As with all advertising, online or offline, patience, experimentation, and a bit of investment are required to see what works and doesn’t before you make knee jerk changes to your campaigns. At least several months to a year of running ads and tracking results is the recommended minimum. So being conservative and closely monitoring your ad spending and results, then making informed adjustments, is critical.

What Are Realistic Sales Conversion Rates for AMS Pay Per Click (PPC) Advertising?

Sales conversions can be just a small percentage of the clicks your ads receive on AMS or anywhere else on the Internet. Conversion rates—meaning sales made as a percentage of clicks—of 1 to 5 percent (or even much less!) are not uncommon in the Pay Per Click (PPC) online advertising world. And when you look at the percentage of sales to impressions (number of times your ad is actually shown), it’s even more disheartening, often as little as minuscule fractions of 1 percent.

These low returns are not uncommon in marketing and advertising. Even many years ago when direct mail—advertising snail mail in your physical mailbox—was king of the marketing world, achieving response rates of around 2 percent from all pieces mailed was often considered a great result. So the frustration of many authors who are thrust into being marketers can be caused by their naivete of marketing realities.

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Formulas for Maximum Ad Bid for Kindle eBook Ads

Your maximum Amazon ad bid per-click should never even come close to the amount of royalty you'll earn per sale. To calculate your maximum ad bid on Amazon's AMS advertising program, when you self publish on Kindle Direct Publishing, you need these numbers:

  • Net royalty earned per book
  • Overhead
  • Net profit target.

Net Royalties per Book

Let's talk about royalties first. KDP's book upload interface now shows you the net royalty you'll earn per book. So you no longer have to calculate that by hand or guess. This is such a big improvement!

You'll find the net royalty after any print on demand printing costs or eBook delivery costs are deducted on your book's pricing page on KDP. Typically, the print on demand costs and eBook delivery costs would be referred to as Cost of Goods Sold (COGS). But since KDP now shows net royalties, you don't have to do a COGS calculation.

Even if your Kindle ebook is eligible to make 70% royalty, or if your higher dollar value print book earns a higher royalty, I'd suggest basing your maximum ad bid on the lowest possible ebook royalty rate of 35%. Sales to some global territories and markets may still have a maximum royalty of 35%, though it appears that the major Kindle markets are now at 70% for eligible books.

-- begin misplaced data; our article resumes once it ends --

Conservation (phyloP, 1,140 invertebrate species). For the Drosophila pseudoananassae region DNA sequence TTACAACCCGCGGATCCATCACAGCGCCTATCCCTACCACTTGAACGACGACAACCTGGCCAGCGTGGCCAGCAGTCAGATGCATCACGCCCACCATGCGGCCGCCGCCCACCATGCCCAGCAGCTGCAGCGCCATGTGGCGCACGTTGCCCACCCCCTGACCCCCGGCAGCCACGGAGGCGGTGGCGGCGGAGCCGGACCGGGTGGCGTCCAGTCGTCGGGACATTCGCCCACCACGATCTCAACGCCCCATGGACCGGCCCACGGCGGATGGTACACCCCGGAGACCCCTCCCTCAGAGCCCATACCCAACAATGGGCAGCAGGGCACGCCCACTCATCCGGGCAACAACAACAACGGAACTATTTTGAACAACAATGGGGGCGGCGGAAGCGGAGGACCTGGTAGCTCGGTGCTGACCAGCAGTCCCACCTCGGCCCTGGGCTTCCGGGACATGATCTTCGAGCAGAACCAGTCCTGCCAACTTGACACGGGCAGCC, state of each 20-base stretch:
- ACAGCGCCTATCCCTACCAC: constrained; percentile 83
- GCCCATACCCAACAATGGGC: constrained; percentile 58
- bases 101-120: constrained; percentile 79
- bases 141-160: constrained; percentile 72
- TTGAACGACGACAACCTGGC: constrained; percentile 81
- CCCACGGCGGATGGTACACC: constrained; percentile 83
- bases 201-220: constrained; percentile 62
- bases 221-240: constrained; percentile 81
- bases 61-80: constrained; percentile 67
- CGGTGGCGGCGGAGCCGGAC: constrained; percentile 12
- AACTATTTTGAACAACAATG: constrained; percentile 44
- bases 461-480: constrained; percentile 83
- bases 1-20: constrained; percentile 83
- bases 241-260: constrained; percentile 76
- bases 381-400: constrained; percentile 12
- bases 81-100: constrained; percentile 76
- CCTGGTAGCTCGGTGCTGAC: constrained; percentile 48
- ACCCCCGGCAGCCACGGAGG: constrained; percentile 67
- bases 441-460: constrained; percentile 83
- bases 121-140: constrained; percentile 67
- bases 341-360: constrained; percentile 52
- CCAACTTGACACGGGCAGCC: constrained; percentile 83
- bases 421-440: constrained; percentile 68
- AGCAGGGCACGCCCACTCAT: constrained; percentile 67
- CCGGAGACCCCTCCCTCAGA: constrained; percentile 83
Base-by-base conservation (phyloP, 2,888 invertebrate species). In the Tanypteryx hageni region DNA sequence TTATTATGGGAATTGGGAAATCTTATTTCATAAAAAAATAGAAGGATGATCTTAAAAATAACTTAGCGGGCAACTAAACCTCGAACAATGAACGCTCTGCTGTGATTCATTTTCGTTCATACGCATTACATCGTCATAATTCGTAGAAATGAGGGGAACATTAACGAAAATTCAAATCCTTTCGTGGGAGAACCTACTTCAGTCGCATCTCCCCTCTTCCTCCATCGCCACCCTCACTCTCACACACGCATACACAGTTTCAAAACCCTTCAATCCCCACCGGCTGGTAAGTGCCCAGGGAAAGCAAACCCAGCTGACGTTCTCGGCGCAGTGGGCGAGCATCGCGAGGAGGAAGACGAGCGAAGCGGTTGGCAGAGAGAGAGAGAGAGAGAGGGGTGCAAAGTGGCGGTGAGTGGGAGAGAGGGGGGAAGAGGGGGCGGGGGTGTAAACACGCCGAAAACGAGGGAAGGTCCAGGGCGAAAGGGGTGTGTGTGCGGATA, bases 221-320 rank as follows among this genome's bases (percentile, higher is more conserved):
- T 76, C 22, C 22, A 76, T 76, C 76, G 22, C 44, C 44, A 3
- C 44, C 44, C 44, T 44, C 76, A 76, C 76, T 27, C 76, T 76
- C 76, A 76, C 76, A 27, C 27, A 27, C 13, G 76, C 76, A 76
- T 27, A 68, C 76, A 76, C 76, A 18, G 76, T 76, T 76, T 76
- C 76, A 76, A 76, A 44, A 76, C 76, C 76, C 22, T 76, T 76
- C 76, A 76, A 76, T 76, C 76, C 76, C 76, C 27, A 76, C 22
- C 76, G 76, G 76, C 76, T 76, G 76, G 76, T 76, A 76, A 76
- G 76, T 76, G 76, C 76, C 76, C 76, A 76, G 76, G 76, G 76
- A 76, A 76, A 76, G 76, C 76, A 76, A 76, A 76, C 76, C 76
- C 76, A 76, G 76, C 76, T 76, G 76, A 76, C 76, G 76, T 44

Plus, there's the issue of currency exchange rates which might slightly alter the exact royalty you'll get in your home country's currency. Sometimes I've been kind of surprised at what I get for an ebook royalty from a foreign market, and it doesn't seem to match anything that I'm used to on Amazon for the US. So I just think it's safer that way.

Also, you have to consider that if you have your Kindle eBooks enrolled in KDP Select, which requires that your ebook be exclusive to Amazon, your ads may generate some Kindle Unlimited subscription reads, and you'll likely only make pennies on those sales. Better to be conservative in your royalty projections.

Overhead

Overhead is all the expenses you incur to run your author business. Don't say you don't have any. You do. These are things such as internet service, phone service, software, office supplies, commercial insurance, marketing cost, postage. The list is almost endless.

Here's an important overhead issue for authors. All your editing, proofreading, formatting, book cover design, and all the other book development costs that you have are expensed as overhead in the year they are purchased, even though it may result in sales or returns in a future year. So your overhead percentage could vary widely from year to year.